Rees Morrison’s Morsels #127 – posts longa, morsels breva

Jurídico de Saias, or Women in Skirts. I am indebted to Laurence Simons and their newsletter for highlighting this group of in-house women lawyers in Brazil. I suspect the English translation should be more like Lawyers in Skirts (See my post of Nov. 10, 2007: gender differences with 10 references.).

Judges and their views on changing law firms and transferring work. I have offered some thoughts on transfers of lawsuits from one firm to another, midstream. Much more remains to be said on this topic. A partner I spoke to recently said that judges mostly dislike changes of counsel if it appears the company is switching to hide something or has wrongly blamed the firm for not going along with something improper (See my post of Sept. 12, 2008: transfer matters to new counsel with 8 references.).

Purchase orders raised for each law firm matter! The quote from the “European Briefings” supplement to the ACC Docket, Vol. 27, Dec. 2009 after 64, implies that every matter for The Body Shop must have a purchase order (“One matter per bill; purchase order number included for tracking.” That sounds a heavy administrative burden (See my post of Dec. 2, 2007: purchase orders; and Oct. 25, 2007: PO’s and law firm budgets.).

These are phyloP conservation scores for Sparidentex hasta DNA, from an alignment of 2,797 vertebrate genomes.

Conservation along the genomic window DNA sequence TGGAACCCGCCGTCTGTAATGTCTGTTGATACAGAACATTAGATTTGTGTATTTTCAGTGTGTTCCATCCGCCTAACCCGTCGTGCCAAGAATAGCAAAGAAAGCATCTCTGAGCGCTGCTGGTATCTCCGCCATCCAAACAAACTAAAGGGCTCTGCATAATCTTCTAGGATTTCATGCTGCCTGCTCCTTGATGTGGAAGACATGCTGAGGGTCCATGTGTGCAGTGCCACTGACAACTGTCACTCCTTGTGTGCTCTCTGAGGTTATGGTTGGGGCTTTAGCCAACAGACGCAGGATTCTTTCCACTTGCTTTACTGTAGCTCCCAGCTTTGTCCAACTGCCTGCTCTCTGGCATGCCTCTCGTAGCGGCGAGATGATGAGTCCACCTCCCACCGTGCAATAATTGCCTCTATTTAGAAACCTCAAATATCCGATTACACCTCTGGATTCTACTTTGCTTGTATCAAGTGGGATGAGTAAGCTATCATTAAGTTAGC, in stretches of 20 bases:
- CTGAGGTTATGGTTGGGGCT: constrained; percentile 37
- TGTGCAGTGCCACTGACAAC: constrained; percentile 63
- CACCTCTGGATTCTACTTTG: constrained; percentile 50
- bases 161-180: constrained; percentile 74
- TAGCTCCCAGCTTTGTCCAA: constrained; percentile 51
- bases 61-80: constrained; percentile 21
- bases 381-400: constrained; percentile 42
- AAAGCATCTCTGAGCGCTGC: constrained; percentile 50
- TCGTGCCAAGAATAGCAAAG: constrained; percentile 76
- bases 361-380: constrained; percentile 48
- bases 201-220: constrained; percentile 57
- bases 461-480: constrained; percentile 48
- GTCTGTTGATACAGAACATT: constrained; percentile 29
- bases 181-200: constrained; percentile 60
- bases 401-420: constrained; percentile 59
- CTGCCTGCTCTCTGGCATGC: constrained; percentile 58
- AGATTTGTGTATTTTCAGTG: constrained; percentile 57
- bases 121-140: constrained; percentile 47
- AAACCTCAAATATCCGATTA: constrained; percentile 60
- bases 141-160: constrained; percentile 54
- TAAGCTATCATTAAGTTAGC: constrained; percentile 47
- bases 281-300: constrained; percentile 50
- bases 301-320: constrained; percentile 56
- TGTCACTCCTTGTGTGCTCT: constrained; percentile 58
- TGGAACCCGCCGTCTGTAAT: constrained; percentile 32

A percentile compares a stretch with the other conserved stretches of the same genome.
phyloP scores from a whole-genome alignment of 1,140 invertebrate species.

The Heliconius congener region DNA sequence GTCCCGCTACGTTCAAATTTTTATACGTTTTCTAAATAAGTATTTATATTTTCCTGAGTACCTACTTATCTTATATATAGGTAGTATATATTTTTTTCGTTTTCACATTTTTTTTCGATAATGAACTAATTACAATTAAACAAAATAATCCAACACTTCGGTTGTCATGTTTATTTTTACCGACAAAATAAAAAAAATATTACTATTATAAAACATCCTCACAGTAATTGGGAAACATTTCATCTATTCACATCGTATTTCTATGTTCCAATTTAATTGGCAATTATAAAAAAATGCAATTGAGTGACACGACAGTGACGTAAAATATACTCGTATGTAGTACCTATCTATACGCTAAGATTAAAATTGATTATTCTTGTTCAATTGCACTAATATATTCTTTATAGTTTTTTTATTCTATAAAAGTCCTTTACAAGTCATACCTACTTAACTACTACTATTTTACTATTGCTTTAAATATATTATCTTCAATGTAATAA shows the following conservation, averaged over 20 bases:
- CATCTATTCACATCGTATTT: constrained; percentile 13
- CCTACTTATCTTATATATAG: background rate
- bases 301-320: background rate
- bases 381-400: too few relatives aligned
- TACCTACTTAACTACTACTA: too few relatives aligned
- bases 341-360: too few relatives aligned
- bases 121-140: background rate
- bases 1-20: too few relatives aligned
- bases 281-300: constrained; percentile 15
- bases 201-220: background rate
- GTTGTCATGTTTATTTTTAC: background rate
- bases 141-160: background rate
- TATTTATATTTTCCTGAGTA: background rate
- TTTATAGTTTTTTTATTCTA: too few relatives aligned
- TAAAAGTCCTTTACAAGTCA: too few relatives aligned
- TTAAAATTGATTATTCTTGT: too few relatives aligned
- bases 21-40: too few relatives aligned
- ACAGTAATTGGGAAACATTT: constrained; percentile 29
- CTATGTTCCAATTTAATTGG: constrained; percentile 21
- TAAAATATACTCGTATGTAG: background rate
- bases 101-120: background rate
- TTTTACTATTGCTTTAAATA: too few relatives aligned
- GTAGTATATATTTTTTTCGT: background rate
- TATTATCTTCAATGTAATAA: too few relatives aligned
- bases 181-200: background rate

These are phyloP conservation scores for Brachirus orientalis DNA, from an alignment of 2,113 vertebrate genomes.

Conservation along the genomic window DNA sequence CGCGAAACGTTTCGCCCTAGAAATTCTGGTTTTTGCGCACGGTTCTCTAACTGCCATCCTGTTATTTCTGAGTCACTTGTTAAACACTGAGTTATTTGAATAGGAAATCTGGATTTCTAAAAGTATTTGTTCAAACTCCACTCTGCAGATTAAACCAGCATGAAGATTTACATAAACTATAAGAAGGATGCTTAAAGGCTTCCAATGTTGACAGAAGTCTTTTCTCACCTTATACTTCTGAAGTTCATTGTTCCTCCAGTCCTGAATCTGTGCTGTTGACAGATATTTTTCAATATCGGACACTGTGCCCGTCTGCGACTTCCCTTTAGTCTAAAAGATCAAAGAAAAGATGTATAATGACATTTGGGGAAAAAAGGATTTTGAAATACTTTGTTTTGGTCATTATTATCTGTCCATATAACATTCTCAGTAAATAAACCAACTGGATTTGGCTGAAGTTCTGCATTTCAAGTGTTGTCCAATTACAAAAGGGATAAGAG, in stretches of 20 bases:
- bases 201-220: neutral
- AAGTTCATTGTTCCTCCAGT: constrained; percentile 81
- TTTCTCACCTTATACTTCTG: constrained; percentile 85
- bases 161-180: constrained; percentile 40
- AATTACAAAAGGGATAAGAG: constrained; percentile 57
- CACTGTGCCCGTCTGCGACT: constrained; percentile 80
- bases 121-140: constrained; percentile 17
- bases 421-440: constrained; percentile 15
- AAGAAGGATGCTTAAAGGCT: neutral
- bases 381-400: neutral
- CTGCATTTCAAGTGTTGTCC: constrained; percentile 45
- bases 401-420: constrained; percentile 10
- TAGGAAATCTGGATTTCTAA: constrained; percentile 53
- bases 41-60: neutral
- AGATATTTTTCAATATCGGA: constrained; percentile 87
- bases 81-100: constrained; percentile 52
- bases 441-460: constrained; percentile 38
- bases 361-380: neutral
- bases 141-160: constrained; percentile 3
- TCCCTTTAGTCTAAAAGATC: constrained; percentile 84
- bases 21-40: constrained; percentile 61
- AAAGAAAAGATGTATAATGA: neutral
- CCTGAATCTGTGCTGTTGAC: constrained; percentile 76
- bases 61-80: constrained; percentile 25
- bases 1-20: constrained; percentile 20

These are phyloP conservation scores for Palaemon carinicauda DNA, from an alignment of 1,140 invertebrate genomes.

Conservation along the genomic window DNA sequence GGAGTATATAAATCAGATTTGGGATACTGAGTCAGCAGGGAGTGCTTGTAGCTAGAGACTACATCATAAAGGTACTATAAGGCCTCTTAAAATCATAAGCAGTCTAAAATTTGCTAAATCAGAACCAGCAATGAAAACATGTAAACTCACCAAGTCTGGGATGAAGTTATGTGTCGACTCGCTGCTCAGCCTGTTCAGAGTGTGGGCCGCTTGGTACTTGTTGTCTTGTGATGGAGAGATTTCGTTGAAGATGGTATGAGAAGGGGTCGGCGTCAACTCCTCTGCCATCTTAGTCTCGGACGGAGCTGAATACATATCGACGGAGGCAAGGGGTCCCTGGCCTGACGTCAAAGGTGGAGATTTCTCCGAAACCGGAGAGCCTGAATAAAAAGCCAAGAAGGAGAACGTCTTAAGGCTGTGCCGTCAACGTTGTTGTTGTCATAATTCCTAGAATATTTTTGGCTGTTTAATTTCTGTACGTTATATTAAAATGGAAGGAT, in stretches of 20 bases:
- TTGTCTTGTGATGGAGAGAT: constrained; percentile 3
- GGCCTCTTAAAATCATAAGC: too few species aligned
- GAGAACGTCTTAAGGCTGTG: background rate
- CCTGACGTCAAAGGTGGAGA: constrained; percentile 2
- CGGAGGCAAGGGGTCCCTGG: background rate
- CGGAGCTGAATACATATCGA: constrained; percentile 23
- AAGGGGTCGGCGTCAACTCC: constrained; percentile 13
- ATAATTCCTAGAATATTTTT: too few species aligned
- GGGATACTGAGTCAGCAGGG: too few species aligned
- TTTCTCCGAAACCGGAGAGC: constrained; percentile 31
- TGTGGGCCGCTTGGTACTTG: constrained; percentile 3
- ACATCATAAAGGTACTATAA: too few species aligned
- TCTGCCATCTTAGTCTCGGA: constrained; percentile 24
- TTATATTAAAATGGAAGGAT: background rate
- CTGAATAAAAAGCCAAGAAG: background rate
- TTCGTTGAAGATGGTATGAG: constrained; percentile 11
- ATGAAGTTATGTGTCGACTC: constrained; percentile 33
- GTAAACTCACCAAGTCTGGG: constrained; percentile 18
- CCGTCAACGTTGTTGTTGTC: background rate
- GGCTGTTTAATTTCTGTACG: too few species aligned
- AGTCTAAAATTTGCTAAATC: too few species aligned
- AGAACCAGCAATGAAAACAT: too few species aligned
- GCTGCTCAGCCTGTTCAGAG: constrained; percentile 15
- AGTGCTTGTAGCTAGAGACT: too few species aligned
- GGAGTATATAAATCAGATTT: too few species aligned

Purchase power parity nicely defined. “Purchasing power parity (PPP) is an economic tool that estimates the exchange rate between two different currencies such that the same basket of goods can be bought in each country if the cost were converted at that exchange rate” (See my post of Oct. 10, 2005: purchase power parity and global compensation costs; and April 22, 2007: purchase power parity and some possible glitches.).

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